In a weird way, this will probably make Donald Trump happy: Tuesday night’s vice-presidential debate was the third-lowest-rated in the 40-year history of such televised showdowns. Per Nielsen, fewer than one in four U.S. TV homes tuned in to watch Senator Tim Kaine conduct a real-time fact-check of Trump and his running mate, Governor Mike Pence. The 90-minute event averaged a 22.1 household rating, a number which translates into around 35.3 million viewers across the four major broadcast networks, as well as CNN, MSNBC, and Fox News Channel.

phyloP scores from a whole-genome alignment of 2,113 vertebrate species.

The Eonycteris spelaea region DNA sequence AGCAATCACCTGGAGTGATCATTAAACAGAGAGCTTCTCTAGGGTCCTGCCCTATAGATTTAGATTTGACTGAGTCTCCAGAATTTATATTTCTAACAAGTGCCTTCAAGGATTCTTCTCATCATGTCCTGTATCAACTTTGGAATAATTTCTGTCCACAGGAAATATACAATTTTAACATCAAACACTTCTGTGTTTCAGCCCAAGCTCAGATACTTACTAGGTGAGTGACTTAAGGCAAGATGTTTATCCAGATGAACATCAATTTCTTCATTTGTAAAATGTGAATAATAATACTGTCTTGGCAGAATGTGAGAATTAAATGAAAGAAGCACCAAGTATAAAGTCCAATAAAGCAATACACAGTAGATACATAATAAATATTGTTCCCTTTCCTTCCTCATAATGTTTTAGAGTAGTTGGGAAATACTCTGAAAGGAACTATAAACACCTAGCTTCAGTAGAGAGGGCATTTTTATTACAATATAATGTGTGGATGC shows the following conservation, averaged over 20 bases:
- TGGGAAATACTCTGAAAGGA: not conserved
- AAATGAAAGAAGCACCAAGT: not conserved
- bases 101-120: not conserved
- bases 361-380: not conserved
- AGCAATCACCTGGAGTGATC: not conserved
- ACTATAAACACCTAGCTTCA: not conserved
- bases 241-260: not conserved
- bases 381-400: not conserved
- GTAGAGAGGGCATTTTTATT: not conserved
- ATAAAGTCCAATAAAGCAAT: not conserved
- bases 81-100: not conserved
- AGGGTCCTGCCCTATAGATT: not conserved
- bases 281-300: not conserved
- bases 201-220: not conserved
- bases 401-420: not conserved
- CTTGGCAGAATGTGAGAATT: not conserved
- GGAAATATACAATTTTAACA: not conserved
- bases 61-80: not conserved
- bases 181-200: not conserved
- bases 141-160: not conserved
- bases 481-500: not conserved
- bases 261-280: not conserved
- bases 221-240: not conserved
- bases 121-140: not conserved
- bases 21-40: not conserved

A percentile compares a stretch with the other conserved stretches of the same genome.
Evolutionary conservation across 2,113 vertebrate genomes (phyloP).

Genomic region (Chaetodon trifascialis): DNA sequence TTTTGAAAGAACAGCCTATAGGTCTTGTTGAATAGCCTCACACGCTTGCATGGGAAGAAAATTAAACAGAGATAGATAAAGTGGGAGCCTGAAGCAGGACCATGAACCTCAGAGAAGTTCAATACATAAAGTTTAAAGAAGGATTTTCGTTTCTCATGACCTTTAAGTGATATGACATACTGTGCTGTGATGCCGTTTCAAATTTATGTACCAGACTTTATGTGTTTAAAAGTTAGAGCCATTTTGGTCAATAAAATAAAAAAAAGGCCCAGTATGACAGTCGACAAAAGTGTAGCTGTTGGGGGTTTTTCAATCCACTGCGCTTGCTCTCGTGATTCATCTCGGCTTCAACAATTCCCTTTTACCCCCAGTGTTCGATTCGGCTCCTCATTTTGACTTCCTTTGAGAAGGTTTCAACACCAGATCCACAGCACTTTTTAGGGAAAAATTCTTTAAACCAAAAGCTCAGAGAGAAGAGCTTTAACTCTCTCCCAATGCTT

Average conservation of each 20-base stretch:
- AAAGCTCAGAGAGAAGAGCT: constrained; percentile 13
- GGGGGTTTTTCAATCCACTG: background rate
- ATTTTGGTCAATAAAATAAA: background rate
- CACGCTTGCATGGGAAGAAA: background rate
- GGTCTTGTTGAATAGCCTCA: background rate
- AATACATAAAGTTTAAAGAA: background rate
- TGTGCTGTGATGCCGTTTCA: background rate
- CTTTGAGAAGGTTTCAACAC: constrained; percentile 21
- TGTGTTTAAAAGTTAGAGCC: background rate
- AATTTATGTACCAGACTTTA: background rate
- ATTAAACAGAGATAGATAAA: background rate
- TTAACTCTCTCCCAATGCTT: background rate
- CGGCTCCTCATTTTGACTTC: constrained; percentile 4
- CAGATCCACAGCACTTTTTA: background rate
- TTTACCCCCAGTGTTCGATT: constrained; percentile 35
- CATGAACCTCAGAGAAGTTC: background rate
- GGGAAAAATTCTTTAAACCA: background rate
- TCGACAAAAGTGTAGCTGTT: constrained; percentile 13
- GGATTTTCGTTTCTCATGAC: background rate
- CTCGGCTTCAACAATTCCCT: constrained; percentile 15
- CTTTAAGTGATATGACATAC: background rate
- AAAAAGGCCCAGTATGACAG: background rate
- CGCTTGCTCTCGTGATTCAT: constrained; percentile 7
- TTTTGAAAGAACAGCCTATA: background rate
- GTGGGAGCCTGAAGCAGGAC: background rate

Even with the additional couple million more viewers who caught the debate on C-Span, PBS, and some smaller networks, as well as streaming, the Pence-Kaine debate will end up with a lower rating (and overall audience) than all but the 2000 Dick Cheney–Joe Lieberman and 1996 Al Gore–Jack Kemp wonkfests. It’s also down about 25 percent vs. 2012’s Joe Biden–Paul Ryan debate (31.9 rating and 51.4 million viewers over 12 networks) and not even in the same universe as 2008’s Sarah Palin-Joe Biden spectacular (41.7 rating and 69.9 million viewers over 11 channels). Trump can now (not) sleep soundly tonight knowing that, without his presence, ratings plummet.